How Gallstones Are Detected

Gallstones, known by its medical term cholelithiasis, is a condition of the gallbladder where hardened deposits (stones) develop within the digestive fluid of the gallbladder.  The gallbladder is a small organ found under the liver on the right side of the body, which stores bile produced by the liver.  After meals, the gallbladder transports bile, a yellowish-brown fluid, to the small intestine and helps the body break up and digest fatty foods.


No one really knows why bile crystalizes and forms gallstones in the gallbladder, but one thing is for sure they are present in about 20% of the American population.  They usually occur after the age of 30, and their likelihood increases with age.  Gallstones come in a variety of sizes sometimes as small as a grain as sand, other times as large as a golf ball.  You could be diagnoses with just one, or multiple stones at the same time.

Gallstones are considered common in the US, and for those that experience symptoms from the stones surgical intervention to remove the small organ is the typical treatment. If you have gallstones that aren’t causing any issues or negative side effects – no treatment is probably necessary.  Symptoms can occur according the size and placement of the stone within the gallbladder.  If a stone gets stuck in one of the ducts that transports bile from the gallbladder to the small intestine, some of the following symptoms can occur:

·         Sudden and rapidly increasing pain in the upper right quadrant of the abdomen

·         Sudden and rapidly growing pain in the center of the abdomen, below the breastbone

·         Back pain between the shoulder blades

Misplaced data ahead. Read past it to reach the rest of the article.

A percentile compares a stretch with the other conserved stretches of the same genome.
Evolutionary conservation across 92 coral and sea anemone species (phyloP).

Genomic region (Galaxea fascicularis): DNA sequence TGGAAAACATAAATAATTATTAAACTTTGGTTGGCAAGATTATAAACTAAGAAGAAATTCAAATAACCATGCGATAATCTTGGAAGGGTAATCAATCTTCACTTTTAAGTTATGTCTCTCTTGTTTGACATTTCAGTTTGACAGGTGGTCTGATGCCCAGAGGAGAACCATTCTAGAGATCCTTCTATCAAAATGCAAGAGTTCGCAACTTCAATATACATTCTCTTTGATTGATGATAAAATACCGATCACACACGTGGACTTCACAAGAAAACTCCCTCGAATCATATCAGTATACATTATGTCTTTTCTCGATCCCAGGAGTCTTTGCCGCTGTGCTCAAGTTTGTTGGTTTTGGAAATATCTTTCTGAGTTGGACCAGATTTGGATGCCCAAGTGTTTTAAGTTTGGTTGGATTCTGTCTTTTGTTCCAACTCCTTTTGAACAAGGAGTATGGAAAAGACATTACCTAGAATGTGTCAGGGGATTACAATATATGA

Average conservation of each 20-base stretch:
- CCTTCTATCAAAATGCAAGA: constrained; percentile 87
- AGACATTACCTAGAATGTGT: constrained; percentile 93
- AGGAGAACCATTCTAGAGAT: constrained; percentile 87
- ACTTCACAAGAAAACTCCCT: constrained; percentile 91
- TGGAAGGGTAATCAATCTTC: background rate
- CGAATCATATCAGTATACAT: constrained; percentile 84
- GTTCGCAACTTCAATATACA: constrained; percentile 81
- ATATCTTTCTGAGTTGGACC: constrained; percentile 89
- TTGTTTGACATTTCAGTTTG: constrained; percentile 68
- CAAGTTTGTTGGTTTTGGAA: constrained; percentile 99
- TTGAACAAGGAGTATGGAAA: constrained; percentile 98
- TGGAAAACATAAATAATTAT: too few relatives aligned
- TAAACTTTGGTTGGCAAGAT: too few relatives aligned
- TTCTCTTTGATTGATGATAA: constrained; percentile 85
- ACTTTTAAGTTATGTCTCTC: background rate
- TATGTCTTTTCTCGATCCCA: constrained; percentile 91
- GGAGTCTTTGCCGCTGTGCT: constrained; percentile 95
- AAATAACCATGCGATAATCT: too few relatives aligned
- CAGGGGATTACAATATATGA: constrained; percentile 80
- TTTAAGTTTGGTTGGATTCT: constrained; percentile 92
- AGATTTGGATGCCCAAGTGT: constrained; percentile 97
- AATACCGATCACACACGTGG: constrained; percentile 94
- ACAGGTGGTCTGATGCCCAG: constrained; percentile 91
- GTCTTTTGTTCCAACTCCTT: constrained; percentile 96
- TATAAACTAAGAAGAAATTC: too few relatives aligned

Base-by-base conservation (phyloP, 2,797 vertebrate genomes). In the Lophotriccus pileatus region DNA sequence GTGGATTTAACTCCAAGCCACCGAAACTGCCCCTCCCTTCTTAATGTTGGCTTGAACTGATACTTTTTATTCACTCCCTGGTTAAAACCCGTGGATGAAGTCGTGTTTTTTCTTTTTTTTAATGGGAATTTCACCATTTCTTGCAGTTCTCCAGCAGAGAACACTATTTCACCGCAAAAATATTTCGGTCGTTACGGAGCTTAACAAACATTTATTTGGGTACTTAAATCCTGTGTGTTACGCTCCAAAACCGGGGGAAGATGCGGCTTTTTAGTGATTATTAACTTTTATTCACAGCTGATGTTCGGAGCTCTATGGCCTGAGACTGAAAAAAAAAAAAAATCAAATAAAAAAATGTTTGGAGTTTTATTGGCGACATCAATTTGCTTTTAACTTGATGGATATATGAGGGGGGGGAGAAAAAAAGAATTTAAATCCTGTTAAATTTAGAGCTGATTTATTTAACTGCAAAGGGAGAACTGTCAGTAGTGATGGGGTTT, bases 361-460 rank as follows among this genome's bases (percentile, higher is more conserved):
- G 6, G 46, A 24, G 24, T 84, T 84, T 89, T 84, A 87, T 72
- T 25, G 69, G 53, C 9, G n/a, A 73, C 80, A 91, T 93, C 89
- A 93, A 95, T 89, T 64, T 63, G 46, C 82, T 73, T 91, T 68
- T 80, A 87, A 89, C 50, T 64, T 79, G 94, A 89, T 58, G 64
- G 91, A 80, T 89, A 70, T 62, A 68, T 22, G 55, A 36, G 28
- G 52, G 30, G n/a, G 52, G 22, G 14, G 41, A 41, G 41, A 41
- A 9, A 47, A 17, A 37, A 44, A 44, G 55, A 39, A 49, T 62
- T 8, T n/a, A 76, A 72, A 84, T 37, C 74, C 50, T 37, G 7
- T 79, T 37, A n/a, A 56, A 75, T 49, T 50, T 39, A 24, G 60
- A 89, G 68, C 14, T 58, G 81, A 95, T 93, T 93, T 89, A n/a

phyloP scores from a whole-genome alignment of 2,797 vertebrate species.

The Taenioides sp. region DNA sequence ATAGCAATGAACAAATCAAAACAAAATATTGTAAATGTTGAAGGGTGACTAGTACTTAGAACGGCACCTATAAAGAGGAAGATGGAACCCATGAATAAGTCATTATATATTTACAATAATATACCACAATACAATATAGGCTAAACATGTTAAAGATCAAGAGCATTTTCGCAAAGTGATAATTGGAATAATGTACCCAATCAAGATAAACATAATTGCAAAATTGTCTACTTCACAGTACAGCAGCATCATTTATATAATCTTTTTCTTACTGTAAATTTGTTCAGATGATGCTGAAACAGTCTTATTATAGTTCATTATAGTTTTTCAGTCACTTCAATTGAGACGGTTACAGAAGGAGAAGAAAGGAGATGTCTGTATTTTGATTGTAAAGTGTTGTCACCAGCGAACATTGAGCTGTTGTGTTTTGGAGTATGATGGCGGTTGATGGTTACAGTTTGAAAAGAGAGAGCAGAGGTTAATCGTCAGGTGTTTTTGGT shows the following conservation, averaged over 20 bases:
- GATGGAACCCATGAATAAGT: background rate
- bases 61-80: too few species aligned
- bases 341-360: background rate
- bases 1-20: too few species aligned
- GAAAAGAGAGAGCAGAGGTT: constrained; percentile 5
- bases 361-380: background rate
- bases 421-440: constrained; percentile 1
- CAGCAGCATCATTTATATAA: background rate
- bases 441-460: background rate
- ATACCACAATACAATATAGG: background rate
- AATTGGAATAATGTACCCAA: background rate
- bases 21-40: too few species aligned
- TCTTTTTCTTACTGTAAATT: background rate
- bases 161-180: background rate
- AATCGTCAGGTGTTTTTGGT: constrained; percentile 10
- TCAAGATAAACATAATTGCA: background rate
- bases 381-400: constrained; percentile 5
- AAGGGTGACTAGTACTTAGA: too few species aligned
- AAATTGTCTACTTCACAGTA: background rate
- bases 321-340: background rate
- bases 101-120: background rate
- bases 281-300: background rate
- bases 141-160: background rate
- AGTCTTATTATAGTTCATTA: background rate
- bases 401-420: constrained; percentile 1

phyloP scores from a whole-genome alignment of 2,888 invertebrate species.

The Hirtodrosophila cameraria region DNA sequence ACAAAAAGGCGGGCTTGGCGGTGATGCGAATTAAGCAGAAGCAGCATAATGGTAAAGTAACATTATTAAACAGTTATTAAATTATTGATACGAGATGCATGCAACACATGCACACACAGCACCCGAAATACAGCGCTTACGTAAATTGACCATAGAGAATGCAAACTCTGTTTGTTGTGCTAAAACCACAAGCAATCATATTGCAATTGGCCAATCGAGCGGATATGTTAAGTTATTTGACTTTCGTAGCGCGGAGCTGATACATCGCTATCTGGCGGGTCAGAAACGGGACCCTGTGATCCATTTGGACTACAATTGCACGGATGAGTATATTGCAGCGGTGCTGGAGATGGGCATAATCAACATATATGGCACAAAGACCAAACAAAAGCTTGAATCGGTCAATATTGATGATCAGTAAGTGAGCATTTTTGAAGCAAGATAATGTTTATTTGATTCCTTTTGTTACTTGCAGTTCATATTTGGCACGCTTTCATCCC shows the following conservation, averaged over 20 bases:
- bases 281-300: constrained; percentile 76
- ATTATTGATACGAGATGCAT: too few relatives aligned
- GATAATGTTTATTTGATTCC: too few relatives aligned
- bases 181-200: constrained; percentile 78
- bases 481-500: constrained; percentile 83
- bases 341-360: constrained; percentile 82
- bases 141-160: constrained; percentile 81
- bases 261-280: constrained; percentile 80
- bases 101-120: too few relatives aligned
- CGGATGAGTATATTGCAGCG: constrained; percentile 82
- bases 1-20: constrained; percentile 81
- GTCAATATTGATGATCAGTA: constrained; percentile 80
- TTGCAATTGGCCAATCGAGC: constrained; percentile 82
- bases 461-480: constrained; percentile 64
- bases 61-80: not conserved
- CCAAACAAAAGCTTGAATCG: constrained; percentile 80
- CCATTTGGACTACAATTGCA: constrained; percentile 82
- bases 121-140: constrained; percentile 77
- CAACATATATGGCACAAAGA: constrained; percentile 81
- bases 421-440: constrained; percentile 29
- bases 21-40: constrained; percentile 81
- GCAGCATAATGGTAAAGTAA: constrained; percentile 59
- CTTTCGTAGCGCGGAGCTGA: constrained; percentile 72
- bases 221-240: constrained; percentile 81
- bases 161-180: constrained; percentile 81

·         Pain in the right shoulder

Gallstone pain can last from a few minutes to a few hours, but if it goes away it might not be cause for concern.  This being said, certain signs or symptoms should prompt you to see the doctor. Many of the above symptoms are worrisome but may not necessarily need immediate attention.  So when is it urgent that you see a doctor?  Below are some symptoms that should be checked as soon as possible:

·         Intense, unbearable abdominal pain

·         Yellowing skin and of the whites of the eyes

·         High fever and chills

Gallstones are the most common risk factor for gallbladder cancer and the most common digestive disease in the United States. Between 75% and 90% of people with gallbladder cancer have a history of gallstones, which is another reason to pay attention to your body and to what it might be telling you through these simple signs and symptoms. As mentioned, the exact cause of gallstones is unclear, but there are certain things that the medical community hypothesizes is to blame. 

·         Too much cholesterol in the bile, which could cause it to form into crystals and eventually stones.

·         Too much bilirubin in the bile, the chemical produced from red blood cell breakdown.

·         Incomplete or infrequent emptying of the gallbladder, which concentrates bile and forms gallstones.

Interestingly, many lifestyle factors affect the risk of developing gallstones.  The way you eat and take care of yourself is an overwhelming factor in the possibility of getting stones.  Let’s take a look at some risk factors for getting gallstones which could be in your control:

·         Being overweight or obese

·         Eating a high-fat diet

·         Eating a high-cholesterol diet

·         Eating a low-fiber diet

·         Having diabetes

·         Losing weight very quickly

·         Certain medications

And some risk factors you can’t control:

·         Being female

·         Being age 60 or older

·         Being an American Indian

·         Being a Mexican-American

·         Being pregnant

·         Having a family history of gallstones